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Referendum over independence of South from North seen as key.
NAIROBI, Kenya — On Friday U.S. President Barack Obama will press to keep Sudan's crucial referendum on track and prevent Africa's largest country from returning to civil war.
Obama will make a concerted but diplomatic push at the United Nations meeting on Sudan amid rising fears that war once again looms in a strategic oil-rich state that sits on the continent's Muslim-Christian divide.
Sudan has been more often at war than at peace for half a century. The most recent round of north-south civil conflict lasted 22 years and killed an estimated 2 million people, mostly from starvation and illness.
The 2005 peace deal ended the war between the northern Islamist government in Khartoum and the mostly Christian southern rebels, although fresh fighting erupted in the western region of Darfur.
The Comprehensive Peace Agreement, brokered by the United States and others, was one of the few unquestionable foreign policy successes of the Bush administration. And now Obama does not want to preside over its unravelling. This concern has spurred U.S. policymakers in recent days.
As prescribed in the peace agreement, Sudan held national elections in April and a referendum on independence for the south is scheduled for January. Also to be decided is whether the disputed oil-rich region of Abyei will lie north or south of the 1,300-mile border.
But the referendum, and therefore the tenuous five-year peace, is threatened by a combination of poor preparation and apparent finagling by the Khartoum government, according to diplomats in Sudan.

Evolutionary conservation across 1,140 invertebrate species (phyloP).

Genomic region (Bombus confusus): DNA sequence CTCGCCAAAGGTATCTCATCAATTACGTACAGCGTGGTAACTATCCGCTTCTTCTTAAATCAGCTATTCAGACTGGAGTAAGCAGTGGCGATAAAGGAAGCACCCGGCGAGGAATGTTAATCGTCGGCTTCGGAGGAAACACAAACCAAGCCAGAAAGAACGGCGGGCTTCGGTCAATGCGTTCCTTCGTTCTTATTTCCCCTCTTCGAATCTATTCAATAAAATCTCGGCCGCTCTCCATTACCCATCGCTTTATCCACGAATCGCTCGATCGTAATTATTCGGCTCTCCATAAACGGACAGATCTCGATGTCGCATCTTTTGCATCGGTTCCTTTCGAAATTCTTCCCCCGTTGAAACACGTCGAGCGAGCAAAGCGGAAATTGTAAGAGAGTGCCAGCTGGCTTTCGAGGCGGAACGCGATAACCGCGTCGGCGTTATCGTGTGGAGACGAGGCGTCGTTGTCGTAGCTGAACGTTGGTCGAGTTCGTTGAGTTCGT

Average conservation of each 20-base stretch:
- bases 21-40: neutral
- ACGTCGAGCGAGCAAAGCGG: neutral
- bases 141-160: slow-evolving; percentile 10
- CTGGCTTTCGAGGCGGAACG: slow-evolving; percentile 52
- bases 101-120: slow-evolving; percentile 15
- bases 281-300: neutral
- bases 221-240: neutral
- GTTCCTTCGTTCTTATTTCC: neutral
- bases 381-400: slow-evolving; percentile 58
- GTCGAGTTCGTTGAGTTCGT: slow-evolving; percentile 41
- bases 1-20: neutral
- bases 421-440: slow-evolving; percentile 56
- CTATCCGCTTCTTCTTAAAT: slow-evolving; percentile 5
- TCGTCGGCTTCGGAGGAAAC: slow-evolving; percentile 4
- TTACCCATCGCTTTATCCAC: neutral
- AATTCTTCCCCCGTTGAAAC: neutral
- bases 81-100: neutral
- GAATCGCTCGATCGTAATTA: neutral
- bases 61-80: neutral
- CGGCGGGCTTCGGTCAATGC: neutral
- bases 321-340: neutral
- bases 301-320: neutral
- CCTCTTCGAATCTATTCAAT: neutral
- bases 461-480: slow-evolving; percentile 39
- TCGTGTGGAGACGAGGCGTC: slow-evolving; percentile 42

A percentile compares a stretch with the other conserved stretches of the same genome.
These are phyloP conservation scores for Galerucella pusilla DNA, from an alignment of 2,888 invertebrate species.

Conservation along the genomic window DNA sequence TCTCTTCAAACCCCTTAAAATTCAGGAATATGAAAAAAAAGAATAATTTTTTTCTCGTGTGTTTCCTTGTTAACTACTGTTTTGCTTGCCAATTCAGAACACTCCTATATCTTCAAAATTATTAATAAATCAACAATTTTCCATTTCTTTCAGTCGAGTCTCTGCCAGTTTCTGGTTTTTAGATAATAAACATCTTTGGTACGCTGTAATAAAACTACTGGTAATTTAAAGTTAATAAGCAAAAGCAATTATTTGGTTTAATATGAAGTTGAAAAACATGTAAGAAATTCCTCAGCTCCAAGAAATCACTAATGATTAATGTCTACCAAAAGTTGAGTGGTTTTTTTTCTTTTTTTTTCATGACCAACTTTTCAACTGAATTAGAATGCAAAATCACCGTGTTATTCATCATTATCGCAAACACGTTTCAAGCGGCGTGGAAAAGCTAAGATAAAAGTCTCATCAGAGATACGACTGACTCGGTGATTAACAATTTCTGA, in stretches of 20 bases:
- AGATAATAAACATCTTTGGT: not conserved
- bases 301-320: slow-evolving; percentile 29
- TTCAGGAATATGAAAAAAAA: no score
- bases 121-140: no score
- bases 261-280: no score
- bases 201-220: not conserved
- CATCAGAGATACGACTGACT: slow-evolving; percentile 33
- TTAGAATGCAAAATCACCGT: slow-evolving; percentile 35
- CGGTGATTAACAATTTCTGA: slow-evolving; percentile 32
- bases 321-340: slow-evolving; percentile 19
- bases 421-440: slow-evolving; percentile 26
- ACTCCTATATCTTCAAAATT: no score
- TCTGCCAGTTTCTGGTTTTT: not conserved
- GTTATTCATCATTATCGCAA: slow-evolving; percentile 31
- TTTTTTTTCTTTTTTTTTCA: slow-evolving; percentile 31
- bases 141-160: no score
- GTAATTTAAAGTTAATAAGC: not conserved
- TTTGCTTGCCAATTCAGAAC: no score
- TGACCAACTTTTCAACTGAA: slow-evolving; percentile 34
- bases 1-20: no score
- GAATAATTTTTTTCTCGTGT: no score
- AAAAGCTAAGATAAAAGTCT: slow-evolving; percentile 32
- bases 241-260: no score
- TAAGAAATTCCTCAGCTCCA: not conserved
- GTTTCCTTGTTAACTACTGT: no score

In the New York meeting — to be hosted by U.N. secretary-general Ban Ki-moon and attended by Sudanese, African Union and World Bank officials, as well as representatives of other interested nations — Obama is expected to take a tough line insisting that the referendum must go ahead as scheduled on Jan. 9.
The meeting “gives the opportunity for the international community to stand together again and send a very forceful message at a critical make-or-break time,” said Samantha Power, a special assistant to the president on multilateral affairs, in a conference call with reporters this week.
“The No. 1 message is that these referenda must go off on time, that they must be peaceful and they must reflect the will of the people of South Sudan,” she said.
Critics have accused the Obama administraton of ignoring the Sudan issue for too long. But the president is now beginning to apply concetrated pressure for the referendum at what officials say is a decisive moment.
This month Obama’s special envoy to Sudan, Scott Gration, offered Khartoum a package of incentives including debt relief, the lifting of U.S. sanctions and the removal of Sudan from a list of state sponsors of terror if President Omar Al Bashir allows the January referendum to go ahead peacefully.
Bashir, indicted by the International Criminal Court in The Hague for war crimes, crimes against humanity and genocide committed in Darfur, rejected the incentives. “We are not interested in charity,” a government spokesman said.
Gration, who this month made his 20th trip to Sudan since being appointed, has been joined by Princeton Lyman, a former ambassador to Nigeria and South Africa, as part of his negotiating team. Supporters of the move say Lyman’s appointment bolsters the U.S. diplomatic team but critics say it further muddies the water as to who really speaks for Washington.